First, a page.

Letter From the Editors
The Central Asian states are in a tough spot as Brussels prepares its 11th package of anti-Russian sanctions. As NG reports, this package will target third countries that Moscow uses to circumvent EU sanctions. According to expert Aleksandr Knyazev, Kazakhstan and Uzbekistan will be hit hardest by another round of restrictions, and will have to face some difficult decisions. As he explains, most of Kazakhstan’s exports are bound for Europe, so it has an interest in supporting new sanctions. But if it does, it risks losing the Russian imports “vital for mass consumption.” As for Uzbekistan, whose largest company has already taken a major sanctions hit, Knyazev believes that it will be guided by its own national interests as it navigates the sanctions waters.
Russia’s position on the new package was articulated by Deputy Foreign Minister Mikhail Galuzin, who said that the Central Asian countries are “displaying readiness to follow the West’s restrictive measures,” but that they understand “the artificial destruction of ties with Russia could result in more serious damage than the notorious secondary sanctions.” However, as Uzbek expert Akram Nematov points out, the “China factor” is also at play here. In fact, the Central Asian leaders travelled to Xian this week for a summit with Chinese President Xi Jinping, who is jockeying with Russia for influence in the region. The talks will focus on trade, infrastructure projects and energy sources, but, as Vladimir Skosyrev explains, there are trade-offs for Central Asia: As a thank you for loans, China will expect to become more deeply involved in regional security, which won’t sit well with the Central Asian countries that border Xinjiang, where China’s Muslim minority is facing repressions.
For a preview of how things may turn out for Central Asia, we can look to Georgia, with which Russia recently eased travel restrictions. Georgian Foreign Minister Ilya Darchiashvili welcomed the decision, saying it “makes life easier” for Georgian citizens in Russia. But Georgian oppositionist Anna Tsitlidze said the move was a sign of “Russia’s approval for what the Georgian Dream party has done over the past 11 years***to damage [Georgia’s] European path and the process for receiving EU candidate status.” And Washington warned of possible sanctions against Tbilisi, saying that “now is not the time to deepen relations with Russia”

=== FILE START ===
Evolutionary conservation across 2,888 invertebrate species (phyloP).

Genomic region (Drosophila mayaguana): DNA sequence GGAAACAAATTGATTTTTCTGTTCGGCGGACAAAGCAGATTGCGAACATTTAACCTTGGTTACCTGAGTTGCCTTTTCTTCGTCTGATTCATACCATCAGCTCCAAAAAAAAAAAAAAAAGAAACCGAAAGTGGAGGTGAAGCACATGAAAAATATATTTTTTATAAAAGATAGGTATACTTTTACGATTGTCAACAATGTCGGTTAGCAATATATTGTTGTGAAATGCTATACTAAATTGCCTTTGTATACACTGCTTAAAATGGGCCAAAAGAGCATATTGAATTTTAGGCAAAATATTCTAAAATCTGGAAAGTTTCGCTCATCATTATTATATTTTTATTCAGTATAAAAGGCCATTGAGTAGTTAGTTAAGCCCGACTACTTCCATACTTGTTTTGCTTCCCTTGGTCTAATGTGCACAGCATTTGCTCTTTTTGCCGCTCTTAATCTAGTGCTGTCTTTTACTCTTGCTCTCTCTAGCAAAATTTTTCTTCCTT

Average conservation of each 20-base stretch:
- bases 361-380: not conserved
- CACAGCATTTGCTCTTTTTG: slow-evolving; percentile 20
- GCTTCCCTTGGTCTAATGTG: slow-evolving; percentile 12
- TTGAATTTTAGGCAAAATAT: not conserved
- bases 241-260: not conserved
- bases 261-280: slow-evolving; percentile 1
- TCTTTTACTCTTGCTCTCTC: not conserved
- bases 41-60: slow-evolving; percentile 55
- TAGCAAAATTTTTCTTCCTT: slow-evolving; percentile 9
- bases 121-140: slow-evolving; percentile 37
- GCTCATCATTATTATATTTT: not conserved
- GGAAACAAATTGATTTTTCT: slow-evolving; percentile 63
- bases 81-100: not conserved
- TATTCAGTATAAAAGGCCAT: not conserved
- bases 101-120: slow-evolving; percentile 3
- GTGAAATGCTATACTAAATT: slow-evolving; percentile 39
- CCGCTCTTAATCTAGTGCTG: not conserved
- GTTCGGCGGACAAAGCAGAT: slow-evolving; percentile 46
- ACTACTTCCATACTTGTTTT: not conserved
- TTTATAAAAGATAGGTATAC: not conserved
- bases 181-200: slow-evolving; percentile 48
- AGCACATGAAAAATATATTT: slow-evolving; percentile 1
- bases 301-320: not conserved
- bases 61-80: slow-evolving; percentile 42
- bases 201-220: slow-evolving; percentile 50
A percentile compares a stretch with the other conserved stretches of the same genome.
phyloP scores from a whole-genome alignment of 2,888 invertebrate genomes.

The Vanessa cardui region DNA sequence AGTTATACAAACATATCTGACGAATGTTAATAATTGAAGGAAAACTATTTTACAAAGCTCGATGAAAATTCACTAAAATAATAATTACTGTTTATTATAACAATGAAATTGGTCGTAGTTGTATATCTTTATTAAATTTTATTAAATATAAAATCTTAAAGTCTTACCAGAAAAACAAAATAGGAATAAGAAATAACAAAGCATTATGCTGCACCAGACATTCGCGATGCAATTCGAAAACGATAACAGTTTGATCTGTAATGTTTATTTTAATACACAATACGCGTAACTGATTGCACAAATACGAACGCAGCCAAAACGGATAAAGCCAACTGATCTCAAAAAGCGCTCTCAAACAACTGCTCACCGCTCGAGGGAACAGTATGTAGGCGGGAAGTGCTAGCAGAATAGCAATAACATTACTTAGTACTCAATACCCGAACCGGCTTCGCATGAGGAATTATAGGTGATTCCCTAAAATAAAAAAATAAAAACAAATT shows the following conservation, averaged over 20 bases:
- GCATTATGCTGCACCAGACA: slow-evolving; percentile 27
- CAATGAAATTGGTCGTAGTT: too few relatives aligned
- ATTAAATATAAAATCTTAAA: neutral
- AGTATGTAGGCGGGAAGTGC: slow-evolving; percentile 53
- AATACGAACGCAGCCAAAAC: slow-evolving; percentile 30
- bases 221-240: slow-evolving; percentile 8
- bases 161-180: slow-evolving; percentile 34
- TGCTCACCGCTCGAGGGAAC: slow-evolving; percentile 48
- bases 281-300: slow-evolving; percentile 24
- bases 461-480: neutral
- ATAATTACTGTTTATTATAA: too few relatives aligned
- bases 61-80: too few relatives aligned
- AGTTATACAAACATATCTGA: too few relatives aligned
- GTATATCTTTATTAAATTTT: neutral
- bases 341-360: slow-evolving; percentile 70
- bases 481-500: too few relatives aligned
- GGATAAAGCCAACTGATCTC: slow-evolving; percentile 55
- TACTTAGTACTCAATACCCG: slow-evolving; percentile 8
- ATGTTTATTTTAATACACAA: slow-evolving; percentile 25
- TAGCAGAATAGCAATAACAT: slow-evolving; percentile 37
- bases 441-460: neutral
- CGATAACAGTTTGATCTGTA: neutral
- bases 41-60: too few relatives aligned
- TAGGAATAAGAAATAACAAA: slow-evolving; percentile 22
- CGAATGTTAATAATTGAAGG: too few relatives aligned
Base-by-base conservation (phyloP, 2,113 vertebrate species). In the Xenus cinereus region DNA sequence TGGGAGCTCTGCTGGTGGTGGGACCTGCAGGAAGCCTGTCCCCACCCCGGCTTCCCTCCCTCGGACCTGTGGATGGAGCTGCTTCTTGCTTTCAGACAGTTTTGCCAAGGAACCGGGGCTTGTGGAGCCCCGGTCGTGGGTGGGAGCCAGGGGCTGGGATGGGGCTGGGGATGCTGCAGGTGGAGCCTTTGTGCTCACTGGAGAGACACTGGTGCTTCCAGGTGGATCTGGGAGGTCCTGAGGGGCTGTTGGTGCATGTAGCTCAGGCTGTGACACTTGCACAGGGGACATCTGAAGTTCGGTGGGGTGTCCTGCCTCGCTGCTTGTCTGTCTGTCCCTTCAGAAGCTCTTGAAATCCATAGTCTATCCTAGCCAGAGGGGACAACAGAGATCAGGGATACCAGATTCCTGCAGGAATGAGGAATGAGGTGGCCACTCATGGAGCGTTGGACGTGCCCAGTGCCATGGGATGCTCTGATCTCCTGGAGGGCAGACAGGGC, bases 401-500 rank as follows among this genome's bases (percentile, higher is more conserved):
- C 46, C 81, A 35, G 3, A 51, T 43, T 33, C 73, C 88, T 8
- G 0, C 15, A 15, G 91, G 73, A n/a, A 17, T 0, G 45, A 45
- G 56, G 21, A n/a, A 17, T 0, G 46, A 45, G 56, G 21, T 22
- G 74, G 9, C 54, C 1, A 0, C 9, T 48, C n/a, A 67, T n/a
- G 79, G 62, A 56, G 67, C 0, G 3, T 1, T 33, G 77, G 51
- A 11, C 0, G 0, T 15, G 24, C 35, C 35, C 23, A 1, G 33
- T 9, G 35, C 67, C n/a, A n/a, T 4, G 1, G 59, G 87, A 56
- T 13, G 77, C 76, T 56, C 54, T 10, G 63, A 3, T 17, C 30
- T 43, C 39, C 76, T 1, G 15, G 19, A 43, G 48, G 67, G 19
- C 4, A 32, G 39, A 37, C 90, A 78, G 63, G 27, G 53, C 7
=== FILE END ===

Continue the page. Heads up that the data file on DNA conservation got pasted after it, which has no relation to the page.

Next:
Another part of the world in a suspended state is Turkey, where this week’s polarized presidential election ended in a stalemate. Now the country is waiting with bated breath for a runoff vote that will determine whether it continues Erdogan’s eastward course or sets sail for the West. With Turkey serving as a “key communications channel connecting Russia with the rest of the world,” Moscow is obviously hoping for an Erdogan victory, even though, as NG points out, its interests are often at odds with Ankara in places like Central Asia, for example.
Meanwhile, back in nonpolarized Russia, Putin has left the Communist Party hanging after his administration was angered by a treatise penned by RFCP leader Gennady Zyuganov. While Zyuganov praises the Kremlin for its actions in Ukraine, he also criticizes its social and economic policies. According to Konstantin Kalachov, “Zyuganov is for some reason continuing the [Russian] Civil War when he starts expounding on Red patriotism versus White patriotism and the Soviet Union versus the [Russian] Empire.*** No one really understands what we’re restoring, because some believe it’s the Soviet Union and others believe it’s the Empire. In other words, the Communists are having discussions that are not encouraged.”
Any disputes, however, are at root meaningless. As Aleksandr Zhelenin writes, “as a result of long, drawn-out political and ideological evolution, most of Russia’s organizations today are essentially ultraright. In this respect, support for them from an equally ultraright president is quite logical.” Unfortunately, this does not bode well for anyone, including Central Asia, China, Georgia, Turkey and the RFCP, to say nothing of Ukraine.